Accounting for Trees in Stormwater Models
This paper is intended to help the stormwater engineering community more easily account for trees in runoff and pollutant load calculations so that they can more readily incorporate them into their stormwater management strategies.
Site designers and stormwater engineers who incorporate trees into their projects at the site and catchment scales can reduce runoff and therefore reduce the costs associated with structural practices needed to treat site runoff or reduce pollutant loads. However, to realize this cost savings, the runoff reduction associated with trees must be accounted for in stormwater runoff computations. Unfortunately, the necessary data and models to conduct such analyses have not been readily available to the stormwater community. This has hampered the ability to take regulatory credit for tree planting and tree preservation efforts in stormwater permits, long-term CSO plans/consent decrees or TMDL implementation plans.
Due to recent advances in our understanding of the stormwater benefits of trees, some modeling programs have been updated to account for these benefits. Other models, while not explicitly updated to quantify tree benefits, can still be used to account for them by modifying specific model inputs. The purpose of this fact sheet is to summarize this information for site designers and stormwater engineers so that they can more easily account for trees in their runoff and pollutant loading reduction computations. The fact sheet focuses on existing hydrologic and hydraulic models and other tools that can be applied at the site, catchment and watershed scales to account for the stormwater benefits of conserving existing trees and/or planting new trees. With this information, trees can more readily be used for stormwater management purposes.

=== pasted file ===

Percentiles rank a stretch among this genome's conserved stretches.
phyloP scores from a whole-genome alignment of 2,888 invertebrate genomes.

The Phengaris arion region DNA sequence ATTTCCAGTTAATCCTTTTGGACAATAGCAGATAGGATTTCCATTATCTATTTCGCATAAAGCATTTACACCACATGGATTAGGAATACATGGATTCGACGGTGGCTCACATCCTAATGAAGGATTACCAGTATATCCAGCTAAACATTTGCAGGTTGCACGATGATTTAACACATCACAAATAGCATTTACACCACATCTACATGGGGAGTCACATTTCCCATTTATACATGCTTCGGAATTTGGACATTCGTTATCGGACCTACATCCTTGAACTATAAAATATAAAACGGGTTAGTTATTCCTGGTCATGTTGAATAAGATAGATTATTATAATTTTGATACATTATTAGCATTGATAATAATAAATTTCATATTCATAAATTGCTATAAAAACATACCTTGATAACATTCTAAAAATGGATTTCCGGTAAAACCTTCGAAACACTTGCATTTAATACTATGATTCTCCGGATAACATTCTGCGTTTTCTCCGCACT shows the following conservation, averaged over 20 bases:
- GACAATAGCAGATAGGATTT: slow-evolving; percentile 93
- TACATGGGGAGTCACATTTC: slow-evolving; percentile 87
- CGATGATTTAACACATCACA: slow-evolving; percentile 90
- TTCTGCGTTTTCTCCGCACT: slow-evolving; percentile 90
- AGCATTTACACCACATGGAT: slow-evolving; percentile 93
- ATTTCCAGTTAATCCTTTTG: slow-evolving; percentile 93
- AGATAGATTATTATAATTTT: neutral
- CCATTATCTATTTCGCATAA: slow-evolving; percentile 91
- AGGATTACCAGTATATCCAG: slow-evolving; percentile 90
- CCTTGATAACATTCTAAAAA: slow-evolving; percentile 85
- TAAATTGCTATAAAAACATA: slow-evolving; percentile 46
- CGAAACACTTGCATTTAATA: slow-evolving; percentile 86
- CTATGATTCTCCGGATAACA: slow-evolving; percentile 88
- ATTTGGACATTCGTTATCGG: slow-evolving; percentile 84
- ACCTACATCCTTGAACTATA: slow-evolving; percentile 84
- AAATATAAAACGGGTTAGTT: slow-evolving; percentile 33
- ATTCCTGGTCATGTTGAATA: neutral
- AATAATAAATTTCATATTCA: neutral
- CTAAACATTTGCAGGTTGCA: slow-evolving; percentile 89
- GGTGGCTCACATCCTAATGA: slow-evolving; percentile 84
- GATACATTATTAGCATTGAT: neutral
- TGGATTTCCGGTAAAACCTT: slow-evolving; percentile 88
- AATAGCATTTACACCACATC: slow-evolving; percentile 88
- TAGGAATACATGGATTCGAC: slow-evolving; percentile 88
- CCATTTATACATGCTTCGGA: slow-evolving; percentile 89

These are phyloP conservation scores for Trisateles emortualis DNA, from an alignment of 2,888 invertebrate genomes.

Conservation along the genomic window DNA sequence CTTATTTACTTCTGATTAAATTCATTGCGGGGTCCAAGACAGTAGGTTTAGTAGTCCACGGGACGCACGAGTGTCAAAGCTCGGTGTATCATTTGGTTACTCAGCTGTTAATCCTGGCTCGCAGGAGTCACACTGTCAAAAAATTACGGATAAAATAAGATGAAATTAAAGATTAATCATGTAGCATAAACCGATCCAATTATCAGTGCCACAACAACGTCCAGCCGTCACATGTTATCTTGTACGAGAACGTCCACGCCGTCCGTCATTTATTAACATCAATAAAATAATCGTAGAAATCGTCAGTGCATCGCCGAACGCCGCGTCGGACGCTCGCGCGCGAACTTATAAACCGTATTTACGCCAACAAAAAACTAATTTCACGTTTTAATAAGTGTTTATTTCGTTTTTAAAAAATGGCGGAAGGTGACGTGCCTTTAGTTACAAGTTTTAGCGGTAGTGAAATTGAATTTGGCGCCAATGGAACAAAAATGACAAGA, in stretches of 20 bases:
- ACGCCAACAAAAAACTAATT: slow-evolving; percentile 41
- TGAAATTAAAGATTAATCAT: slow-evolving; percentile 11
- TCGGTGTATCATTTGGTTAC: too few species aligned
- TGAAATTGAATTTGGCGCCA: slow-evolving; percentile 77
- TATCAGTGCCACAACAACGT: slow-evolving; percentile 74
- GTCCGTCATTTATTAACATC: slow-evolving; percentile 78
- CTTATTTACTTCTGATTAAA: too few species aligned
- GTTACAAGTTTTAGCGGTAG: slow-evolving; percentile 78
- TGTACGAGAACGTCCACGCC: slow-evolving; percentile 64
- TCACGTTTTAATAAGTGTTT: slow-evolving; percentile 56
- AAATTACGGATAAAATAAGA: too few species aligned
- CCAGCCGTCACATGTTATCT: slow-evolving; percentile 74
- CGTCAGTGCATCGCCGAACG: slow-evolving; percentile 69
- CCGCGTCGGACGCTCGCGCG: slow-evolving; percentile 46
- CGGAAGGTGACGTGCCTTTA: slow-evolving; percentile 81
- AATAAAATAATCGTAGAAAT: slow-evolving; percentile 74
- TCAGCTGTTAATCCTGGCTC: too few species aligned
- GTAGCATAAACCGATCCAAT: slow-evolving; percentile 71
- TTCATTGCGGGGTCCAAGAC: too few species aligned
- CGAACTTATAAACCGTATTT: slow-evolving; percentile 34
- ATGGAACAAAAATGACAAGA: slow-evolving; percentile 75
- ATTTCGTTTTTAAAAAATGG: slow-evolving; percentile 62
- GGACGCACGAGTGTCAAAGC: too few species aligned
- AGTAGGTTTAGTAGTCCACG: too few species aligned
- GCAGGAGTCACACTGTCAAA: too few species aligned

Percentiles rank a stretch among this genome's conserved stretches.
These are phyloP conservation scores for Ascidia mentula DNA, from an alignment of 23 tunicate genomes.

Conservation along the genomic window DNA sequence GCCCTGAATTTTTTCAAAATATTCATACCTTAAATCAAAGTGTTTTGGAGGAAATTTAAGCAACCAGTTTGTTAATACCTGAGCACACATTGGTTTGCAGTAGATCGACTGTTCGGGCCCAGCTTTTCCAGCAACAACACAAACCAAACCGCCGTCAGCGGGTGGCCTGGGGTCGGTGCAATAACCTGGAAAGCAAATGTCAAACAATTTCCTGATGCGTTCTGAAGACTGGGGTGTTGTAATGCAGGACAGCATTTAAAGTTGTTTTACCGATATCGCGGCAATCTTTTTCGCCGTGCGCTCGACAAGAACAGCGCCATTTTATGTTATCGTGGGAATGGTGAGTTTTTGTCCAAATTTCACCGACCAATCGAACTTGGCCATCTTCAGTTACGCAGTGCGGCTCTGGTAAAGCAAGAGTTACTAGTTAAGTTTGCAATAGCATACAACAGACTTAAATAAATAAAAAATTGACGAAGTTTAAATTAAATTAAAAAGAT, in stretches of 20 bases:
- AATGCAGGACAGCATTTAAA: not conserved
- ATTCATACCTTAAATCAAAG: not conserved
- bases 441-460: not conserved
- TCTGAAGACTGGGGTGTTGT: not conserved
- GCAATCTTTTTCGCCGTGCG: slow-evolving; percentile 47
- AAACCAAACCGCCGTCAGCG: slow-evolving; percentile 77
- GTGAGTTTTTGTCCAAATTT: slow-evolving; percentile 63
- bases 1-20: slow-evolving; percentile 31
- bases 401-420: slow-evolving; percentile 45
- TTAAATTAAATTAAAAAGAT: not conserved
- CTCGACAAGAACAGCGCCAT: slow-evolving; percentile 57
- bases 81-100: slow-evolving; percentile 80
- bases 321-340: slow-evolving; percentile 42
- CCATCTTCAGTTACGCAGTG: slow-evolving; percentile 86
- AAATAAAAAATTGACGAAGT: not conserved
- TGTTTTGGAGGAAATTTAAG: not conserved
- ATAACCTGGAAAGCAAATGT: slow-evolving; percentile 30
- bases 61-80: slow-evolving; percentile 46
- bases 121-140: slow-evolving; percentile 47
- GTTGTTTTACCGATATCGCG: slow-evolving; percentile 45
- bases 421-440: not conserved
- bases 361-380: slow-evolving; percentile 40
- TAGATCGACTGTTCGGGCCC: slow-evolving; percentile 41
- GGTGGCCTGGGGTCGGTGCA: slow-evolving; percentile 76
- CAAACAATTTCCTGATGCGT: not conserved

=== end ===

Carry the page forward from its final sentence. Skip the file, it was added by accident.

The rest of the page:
Center for Watershed Protection
Infrastructure (green), Modeling (benefits), Water Quality/Quantity